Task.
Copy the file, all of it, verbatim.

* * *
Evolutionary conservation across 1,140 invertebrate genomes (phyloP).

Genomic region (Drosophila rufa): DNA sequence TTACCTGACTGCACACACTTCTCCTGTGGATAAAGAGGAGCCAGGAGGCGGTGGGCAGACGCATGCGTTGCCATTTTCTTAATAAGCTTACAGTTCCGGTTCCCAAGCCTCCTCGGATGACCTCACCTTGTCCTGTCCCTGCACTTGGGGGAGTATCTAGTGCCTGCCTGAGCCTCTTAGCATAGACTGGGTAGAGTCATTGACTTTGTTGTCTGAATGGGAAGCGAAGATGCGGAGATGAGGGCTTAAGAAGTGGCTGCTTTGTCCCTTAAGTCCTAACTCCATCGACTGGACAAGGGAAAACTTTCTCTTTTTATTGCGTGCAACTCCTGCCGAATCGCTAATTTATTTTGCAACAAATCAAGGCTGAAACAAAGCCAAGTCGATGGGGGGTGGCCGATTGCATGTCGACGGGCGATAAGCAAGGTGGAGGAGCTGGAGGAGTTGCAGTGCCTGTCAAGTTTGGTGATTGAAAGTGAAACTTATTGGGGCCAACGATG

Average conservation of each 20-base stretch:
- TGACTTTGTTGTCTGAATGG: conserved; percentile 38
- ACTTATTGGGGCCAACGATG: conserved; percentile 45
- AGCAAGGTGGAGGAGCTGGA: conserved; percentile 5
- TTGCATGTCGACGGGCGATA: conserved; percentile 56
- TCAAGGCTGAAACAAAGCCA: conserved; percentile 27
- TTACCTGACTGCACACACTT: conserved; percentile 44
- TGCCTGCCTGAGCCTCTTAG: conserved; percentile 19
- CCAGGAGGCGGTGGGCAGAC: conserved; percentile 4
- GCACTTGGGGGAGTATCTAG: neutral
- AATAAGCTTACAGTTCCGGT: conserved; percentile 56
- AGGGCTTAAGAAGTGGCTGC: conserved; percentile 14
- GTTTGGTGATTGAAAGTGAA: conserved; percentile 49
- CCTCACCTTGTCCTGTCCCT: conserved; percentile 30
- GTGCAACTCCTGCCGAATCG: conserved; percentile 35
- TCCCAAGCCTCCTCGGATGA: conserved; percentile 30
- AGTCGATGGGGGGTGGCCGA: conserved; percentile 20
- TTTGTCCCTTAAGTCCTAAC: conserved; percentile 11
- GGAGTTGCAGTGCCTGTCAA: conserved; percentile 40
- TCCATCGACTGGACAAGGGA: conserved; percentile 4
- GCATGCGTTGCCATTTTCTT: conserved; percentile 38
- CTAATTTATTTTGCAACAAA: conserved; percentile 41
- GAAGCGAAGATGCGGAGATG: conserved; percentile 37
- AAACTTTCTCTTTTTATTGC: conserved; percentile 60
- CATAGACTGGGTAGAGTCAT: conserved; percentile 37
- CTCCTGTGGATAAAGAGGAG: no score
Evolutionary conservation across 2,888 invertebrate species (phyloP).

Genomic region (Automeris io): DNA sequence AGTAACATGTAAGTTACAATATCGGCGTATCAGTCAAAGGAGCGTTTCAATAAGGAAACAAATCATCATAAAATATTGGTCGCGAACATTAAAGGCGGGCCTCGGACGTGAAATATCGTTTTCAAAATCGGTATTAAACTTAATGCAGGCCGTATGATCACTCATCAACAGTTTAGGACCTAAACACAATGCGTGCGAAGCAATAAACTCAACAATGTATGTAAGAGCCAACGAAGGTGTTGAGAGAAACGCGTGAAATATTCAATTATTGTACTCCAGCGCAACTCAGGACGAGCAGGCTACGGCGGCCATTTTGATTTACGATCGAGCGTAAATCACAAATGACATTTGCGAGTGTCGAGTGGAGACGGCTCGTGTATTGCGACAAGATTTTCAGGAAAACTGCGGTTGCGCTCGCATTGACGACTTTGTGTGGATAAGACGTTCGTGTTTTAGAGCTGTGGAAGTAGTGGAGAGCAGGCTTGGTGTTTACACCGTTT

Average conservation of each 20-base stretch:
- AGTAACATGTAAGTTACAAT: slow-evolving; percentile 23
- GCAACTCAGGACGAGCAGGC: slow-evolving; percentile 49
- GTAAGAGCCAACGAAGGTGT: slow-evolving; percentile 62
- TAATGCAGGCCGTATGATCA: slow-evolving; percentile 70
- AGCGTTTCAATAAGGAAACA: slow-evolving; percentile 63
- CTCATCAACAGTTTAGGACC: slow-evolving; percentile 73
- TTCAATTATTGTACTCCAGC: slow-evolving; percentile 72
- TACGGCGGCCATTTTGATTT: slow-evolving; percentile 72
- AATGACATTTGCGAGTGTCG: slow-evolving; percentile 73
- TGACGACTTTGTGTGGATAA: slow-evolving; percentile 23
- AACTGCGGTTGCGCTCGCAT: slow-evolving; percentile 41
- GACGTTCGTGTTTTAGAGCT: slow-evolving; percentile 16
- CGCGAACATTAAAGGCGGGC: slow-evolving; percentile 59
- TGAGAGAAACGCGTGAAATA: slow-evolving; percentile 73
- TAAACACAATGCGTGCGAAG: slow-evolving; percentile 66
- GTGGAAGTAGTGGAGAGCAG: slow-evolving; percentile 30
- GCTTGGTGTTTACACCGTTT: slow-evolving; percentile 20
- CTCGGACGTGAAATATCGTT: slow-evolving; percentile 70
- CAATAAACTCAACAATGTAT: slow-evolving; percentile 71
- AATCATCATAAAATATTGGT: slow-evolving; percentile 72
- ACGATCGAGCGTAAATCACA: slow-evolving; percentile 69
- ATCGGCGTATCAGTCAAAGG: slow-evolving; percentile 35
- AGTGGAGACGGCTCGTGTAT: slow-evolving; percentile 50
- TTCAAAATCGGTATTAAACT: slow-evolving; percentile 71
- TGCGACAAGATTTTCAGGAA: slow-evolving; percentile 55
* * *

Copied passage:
Evolutionary conservation across 1,140 invertebrate genomes (phyloP).

Genomic region (Drosophila rufa): DNA sequence TTACCTGACTGCACACACTTCTCCTGTGGATAAAGAGGAGCCAGGAGGCGGTGGGCAGACGCATGCGTTGCCATTTTCTTAATAAGCTTACAGTTCCGGTTCCCAAGCCTCCTCGGATGACCTCACCTTGTCCTGTCCCTGCACTTGGGGGAGTATCTAGTGCCTGCCTGAGCCTCTTAGCATAGACTGGGTAGAGTCATTGACTTTGTTGTCTGAATGGGAAGCGAAGATGCGGAGATGAGGGCTTAAGAAGTGGCTGCTTTGTCCCTTAAGTCCTAACTCCATCGACTGGACAAGGGAAAACTTTCTCTTTTTATTGCGTGCAACTCCTGCCGAATCGCTAATTTATTTTGCAACAAATCAAGGCTGAAACAAAGCCAAGTCGATGGGGGGTGGCCGATTGCATGTCGACGGGCGATAAGCAAGGTGGAGGAGCTGGAGGAGTTGCAGTGCCTGTCAAGTTTGGTGATTGAAAGTGAAACTTATTGGGGCCAACGATG

Average conservation of each 20-base stretch:
- TGACTTTGTTGTCTGAATGG: conserved; percentile 38
- ACTTATTGGGGCCAACGATG: conserved; percentile 45
- AGCAAGGTGGAGGAGCTGGA: conserved; percentile 5
- TTGCATGTCGACGGGCGATA: conserved; percentile 56
- TCAAGGCTGAAACAAAGCCA: conserved; percentile 27
- TTACCTGACTGCACACACTT: conserved; percentile 44
- TGCCTGCCTGAGCCTCTTAG: conserved; percentile 19
- CCAGGAGGCGGTGGGCAGAC: conserved; percentile 4
- GCACTTGGGGGAGTATCTAG: neutral
- AATAAGCTTACAGTTCCGGT: conserved; percentile 56
- AGGGCTTAAGAAGTGGCTGC: conserved; percentile 14
- GTTTGGTGATTGAAAGTGAA: conserved; percentile 49
- CCTCACCTTGTCCTGTCCCT: conserved; percentile 30
- GTGCAACTCCTGCCGAATCG: conserved; percentile 35
- TCCCAAGCCTCCTCGGATGA: conserved; percentile 30
- AGTCGATGGGGGGTGGCCGA: conserved; percentile 20
- TTTGTCCCTTAAGTCCTAAC: conserved; percentile 11
- GGAGTTGCAGTGCCTGTCAA: conserved; percentile 40
- TCCATCGACTGGACAAGGGA: conserved; percentile 4
- GCATGCGTTGCCATTTTCTT: conserved; percentile 38
- CTAATTTATTTTGCAACAAA: conserved; percentile 41
- GAAGCGAAGATGCGGAGATG: conserved; percentile 37
- AAACTTTCTCTTTTTATTGC: conserved; percentile 60
- CATAGACTGGGTAGAGTCAT: conserved; percentile 37
- CTCCTGTGGATAAAGAGGAG: no score
Evolutionary conservation across 2,888 invertebrate species (phyloP).

Genomic region (Automeris io): DNA sequence AGTAACATGTAAGTTACAATATCGGCGTATCAGTCAAAGGAGCGTTTCAATAAGGAAACAAATCATCATAAAATATTGGTCGCGAACATTAAAGGCGGGCCTCGGACGTGAAATATCGTTTTCAAAATCGGTATTAAACTTAATGCAGGCCGTATGATCACTCATCAACAGTTTAGGACCTAAACACAATGCGTGCGAAGCAATAAACTCAACAATGTATGTAAGAGCCAACGAAGGTGTTGAGAGAAACGCGTGAAATATTCAATTATTGTACTCCAGCGCAACTCAGGACGAGCAGGCTACGGCGGCCATTTTGATTTACGATCGAGCGTAAATCACAAATGACATTTGCGAGTGTCGAGTGGAGACGGCTCGTGTATTGCGACAAGATTTTCAGGAAAACTGCGGTTGCGCTCGCATTGACGACTTTGTGTGGATAAGACGTTCGTGTTTTAGAGCTGTGGAAGTAGTGGAGAGCAGGCTTGGTGTTTACACCGTTT

Average conservation of each 20-base stretch:
- AGTAACATGTAAGTTACAAT: slow-evolving; percentile 23
- GCAACTCAGGACGAGCAGGC: slow-evolving; percentile 49
- GTAAGAGCCAACGAAGGTGT: slow-evolving; percentile 62
- TAATGCAGGCCGTATGATCA: slow-evolving; percentile 70
- AGCGTTTCAATAAGGAAACA: slow-evolving; percentile 63
- CTCATCAACAGTTTAGGACC: slow-evolving; percentile 73
- TTCAATTATTGTACTCCAGC: slow-evolving; percentile 72
- TACGGCGGCCATTTTGATTT: slow-evolving; percentile 72
- AATGACATTTGCGAGTGTCG: slow-evolving; percentile 73
- TGACGACTTTGTGTGGATAA: slow-evolving; percentile 23
- AACTGCGGTTGCGCTCGCAT: slow-evolving; percentile 41
- GACGTTCGTGTTTTAGAGCT: slow-evolving; percentile 16
- CGCGAACATTAAAGGCGGGC: slow-evolving; percentile 59
- TGAGAGAAACGCGTGAAATA: slow-evolving; percentile 73
- TAAACACAATGCGTGCGAAG: slow-evolving; percentile 66
- GTGGAAGTAGTGGAGAGCAG: slow-evolving; percentile 30
- GCTTGGTGTTTACACCGTTT: slow-evolving; percentile 20
- CTCGGACGTGAAATATCGTT: slow-evolving; percentile 70
- CAATAAACTCAACAATGTAT: slow-evolving; percentile 71
- AATCATCATAAAATATTGGT: slow-evolving; percentile 72
- ACGATCGAGCGTAAATCACA: slow-evolving; percentile 69
- ATCGGCGTATCAGTCAAAGG: slow-evolving; percentile 35
- AGTGGAGACGGCTCGTGTAT: slow-evolving; percentile 50
- TTCAAAATCGGTATTAAACT: slow-evolving; percentile 71
- TGCGACAAGATTTTCAGGAA: slow-evolving; percentile 55